|Thursday, June 24, 1999|
Hurricane warnings are
By AL BECKER
With only 10 days remaining until his latest comeback effort in the boxing ring, Medfield's Peter McNeeley was chasing a much lighter fighter around the ring last Wednesday night in the basement of the West Natick fire station.
The 213-pound McNeeley danced around and away from 132-pound Golden Gloves and Junior Olympic champion Carlos Cancel of Framingham during one round of his evening four-round session.
Despite his size and a penchant for brawling, McNeeley (45-4, 34 KOs) was quick as a cat while pursuing the lightening-fast Cancel.
But McNeeley's opponent Saturday at the Mandalay Bay Resort and Casino in Las Vegas (pay-per-view, 9 p.m.) is nothing like Cancel. In fact, the 315-pound Eric "Butterbean" Esch looks like he swallowed three Cancels. And that's why McNeeley thinks speed will be so important.
"I'm at my fastest right now," said McNeeley after the four-round workout. "And this is the fastest I've ever been."
And since the Tyson fight he's been through a lot, most notoriously a serious battle with drugs and alcohol — a battle he wages every day.
"I'm coming in clean and sobor for 60 days," said McNeeley. "I've had my relapses, but this is enough time."
The hardest time for McNeeley, he said, is after the fights, when it's time to celebrate or time to ponder what went wrong. And there seems to be no worse place to spend that time than in Las Vegas.
But McNeeley is prepared.
"It doesn't matter where you are, drugs and alcohol are still there," said McNeeley. "Vegas is the city that never sleeps. And I tell you what, I'm not going to sleep."
McNeeley has prepared for the inevitable post-fight distractions by surrounding himself with people he can count on. In addition to having his managers and trainers around, he'll be with his mother, girlfriend and his girlfriend's mother. His brother Tom Jr., an Emmy award-winning producer of ESPN, will also be by his side.
He also knows, as always, he has the folks in Medfield behind him.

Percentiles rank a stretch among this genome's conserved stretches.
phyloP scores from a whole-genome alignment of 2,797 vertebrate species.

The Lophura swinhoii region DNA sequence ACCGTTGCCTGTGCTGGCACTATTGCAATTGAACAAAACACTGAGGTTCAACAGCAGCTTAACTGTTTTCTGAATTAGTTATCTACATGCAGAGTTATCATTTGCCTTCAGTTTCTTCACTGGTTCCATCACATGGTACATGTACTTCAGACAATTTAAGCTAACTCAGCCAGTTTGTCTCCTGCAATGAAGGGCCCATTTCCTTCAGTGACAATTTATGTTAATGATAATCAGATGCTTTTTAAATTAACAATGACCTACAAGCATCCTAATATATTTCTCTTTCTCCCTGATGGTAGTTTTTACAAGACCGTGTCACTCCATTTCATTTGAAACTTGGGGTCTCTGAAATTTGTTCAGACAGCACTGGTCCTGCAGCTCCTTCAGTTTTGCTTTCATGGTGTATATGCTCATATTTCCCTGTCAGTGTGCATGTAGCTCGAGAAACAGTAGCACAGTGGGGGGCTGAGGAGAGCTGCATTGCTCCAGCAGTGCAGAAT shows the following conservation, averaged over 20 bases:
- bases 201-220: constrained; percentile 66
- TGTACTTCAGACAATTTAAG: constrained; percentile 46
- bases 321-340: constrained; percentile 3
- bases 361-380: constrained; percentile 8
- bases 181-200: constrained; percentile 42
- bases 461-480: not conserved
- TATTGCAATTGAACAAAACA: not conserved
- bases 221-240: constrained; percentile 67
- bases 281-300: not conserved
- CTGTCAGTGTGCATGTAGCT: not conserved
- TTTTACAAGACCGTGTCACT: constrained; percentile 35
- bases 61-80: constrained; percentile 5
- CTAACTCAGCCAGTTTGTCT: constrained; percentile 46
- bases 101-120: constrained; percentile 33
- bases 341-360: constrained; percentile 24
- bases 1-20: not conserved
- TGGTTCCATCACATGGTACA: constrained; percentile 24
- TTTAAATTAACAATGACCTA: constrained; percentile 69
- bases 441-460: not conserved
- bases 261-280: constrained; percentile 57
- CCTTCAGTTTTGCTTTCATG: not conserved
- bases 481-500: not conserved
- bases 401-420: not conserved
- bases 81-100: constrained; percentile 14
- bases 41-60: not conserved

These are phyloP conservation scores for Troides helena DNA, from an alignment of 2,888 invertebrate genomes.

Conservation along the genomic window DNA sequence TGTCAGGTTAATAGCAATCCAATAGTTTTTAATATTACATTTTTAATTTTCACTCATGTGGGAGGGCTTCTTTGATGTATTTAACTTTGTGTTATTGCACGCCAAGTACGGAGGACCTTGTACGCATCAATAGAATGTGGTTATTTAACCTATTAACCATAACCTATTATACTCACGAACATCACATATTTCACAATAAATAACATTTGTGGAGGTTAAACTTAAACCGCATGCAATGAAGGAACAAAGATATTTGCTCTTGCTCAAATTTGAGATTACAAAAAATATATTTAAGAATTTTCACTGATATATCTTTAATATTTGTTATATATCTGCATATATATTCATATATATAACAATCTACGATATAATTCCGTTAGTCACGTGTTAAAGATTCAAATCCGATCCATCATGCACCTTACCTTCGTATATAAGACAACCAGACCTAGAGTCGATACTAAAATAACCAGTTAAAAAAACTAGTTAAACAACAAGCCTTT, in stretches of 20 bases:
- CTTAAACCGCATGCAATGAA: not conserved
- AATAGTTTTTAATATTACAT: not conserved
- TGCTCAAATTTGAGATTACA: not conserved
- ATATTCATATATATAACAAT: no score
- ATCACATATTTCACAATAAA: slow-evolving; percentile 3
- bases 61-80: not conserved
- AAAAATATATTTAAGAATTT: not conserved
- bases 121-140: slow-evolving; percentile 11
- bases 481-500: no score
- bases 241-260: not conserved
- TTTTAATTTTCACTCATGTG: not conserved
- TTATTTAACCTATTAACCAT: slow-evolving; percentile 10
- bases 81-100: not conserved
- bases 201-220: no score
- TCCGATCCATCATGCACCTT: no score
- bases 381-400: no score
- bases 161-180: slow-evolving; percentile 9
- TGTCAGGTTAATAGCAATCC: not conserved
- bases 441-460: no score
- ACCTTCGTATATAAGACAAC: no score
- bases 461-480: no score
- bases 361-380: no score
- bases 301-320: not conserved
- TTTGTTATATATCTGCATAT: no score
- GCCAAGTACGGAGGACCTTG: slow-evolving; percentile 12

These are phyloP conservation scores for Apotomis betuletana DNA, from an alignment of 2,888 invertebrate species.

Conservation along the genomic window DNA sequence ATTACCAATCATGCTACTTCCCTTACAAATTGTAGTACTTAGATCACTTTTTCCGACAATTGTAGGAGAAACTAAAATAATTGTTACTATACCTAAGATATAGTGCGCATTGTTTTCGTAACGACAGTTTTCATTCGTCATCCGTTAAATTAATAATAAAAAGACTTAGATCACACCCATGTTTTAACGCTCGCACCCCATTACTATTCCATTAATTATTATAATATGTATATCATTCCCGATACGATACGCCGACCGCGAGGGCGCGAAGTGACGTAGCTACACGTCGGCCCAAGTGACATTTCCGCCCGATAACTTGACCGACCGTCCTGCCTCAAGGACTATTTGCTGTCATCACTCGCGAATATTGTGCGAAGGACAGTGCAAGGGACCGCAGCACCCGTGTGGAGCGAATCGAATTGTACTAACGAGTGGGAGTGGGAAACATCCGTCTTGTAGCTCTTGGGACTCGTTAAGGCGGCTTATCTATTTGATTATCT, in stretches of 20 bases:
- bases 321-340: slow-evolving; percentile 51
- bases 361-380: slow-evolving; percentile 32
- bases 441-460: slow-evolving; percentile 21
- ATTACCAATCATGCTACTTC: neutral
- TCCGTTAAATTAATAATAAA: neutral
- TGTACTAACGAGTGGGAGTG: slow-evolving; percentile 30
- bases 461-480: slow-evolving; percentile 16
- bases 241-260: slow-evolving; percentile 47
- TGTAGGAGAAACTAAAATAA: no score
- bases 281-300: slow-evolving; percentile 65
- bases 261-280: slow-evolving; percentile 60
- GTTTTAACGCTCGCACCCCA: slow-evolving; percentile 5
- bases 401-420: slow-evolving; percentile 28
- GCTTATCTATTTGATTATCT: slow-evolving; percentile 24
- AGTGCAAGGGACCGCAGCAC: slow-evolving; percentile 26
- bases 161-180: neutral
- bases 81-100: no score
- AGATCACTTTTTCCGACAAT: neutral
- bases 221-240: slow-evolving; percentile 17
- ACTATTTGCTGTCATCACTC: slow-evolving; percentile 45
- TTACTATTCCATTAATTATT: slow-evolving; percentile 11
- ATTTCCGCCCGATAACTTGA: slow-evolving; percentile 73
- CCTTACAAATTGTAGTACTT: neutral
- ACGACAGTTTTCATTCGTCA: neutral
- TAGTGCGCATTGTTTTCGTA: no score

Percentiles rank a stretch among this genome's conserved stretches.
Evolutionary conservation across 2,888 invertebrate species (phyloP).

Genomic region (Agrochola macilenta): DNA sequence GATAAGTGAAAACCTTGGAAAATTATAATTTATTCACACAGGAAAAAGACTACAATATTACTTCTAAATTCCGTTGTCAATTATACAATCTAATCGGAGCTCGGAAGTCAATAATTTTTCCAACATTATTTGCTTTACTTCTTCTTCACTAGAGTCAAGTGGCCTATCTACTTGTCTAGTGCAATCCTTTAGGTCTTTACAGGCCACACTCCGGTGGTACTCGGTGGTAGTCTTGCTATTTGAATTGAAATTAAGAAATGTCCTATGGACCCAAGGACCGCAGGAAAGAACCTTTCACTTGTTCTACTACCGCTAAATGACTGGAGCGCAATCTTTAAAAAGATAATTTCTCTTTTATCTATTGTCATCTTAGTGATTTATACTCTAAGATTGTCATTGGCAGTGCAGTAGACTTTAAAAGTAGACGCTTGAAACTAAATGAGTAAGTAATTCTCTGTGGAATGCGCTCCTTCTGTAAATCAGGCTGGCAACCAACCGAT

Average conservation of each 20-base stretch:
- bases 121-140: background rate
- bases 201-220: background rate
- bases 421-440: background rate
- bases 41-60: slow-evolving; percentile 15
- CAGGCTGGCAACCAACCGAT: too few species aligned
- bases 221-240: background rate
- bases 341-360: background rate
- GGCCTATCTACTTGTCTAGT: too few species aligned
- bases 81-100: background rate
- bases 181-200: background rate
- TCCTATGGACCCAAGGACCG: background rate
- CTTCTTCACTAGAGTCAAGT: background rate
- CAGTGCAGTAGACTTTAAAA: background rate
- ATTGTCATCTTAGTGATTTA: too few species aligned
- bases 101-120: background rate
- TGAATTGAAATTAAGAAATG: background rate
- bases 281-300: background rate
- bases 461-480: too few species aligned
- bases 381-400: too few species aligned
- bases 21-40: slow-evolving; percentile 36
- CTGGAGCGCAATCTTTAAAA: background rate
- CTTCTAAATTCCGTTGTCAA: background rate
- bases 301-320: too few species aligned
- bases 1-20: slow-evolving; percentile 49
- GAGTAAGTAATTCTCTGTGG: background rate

"I know I let a lot of people in Medfield down," said McNeeley, who is still very much a Medfield resident. "And the world isn't such a forgiving place. But there are still a lot of people behind me."
In the ring
In addition to the Butterbean/McNeeley show, the undercard touts undefeated Mia St. John, a former Playboy model, in a women's featherweight bout.
But McNeeley's fight with Butterbean might provide the most entertainment of the evening. Butterbean is the International Boxing Association Super-Heavyweight champ and is known as the King of the Four Rounders. Butterbean (42-1-1) earned his nickname during his days as a fighter in "Toughman" competitions.
McNeeley is a brawler, but not like Butterbean.
"I think it's quite apparent who's faster in this fight and who's in better physical condition," said McNeeley, who is at least 15 pounds lighter than when he went toe-to-toe with Tyson. "And I've fought the longer rounds."
From December 1997 to December 1998, McNeeley had four fights, three of six rounds and one of eight rounds. Butterbean fights only four-rounders and has been fighting his way into shape with three fights in the last eight weeks.
"He's fighting his way into shape because he can't do the road work," said McNeeley.
McNeeley, on the other hand, is running and sparring and generally working hard. In addition to his quickness, McNeeley is excited to exhibit some defense Saturday — something few people have really seen.
"I haven't had the right type of TV fights to expose that," said McNeeley. "I've always had the tag of the slow white boy. But now it seems every day I wake up I'm faster and I have better defense."
He'll need it because even McNeeley admitted after meeting Butterbean for the first time and shaking his hand in Chicago last week, that "He's pretty hard and very solid."
One punch from this mountain of a man and it could be over fast.
And it's likely if the fight is over fast, the 30-year-old McNeeley might be at the end of the road. However this is also a chance to get back to the big payday, and a chance to win back a few supporters.
"This fight is not about celebrity," said McNeeley. "It's about pride and honor."
This story ran on pages 16-17 of The Medfield Suburban Press on 06/24/99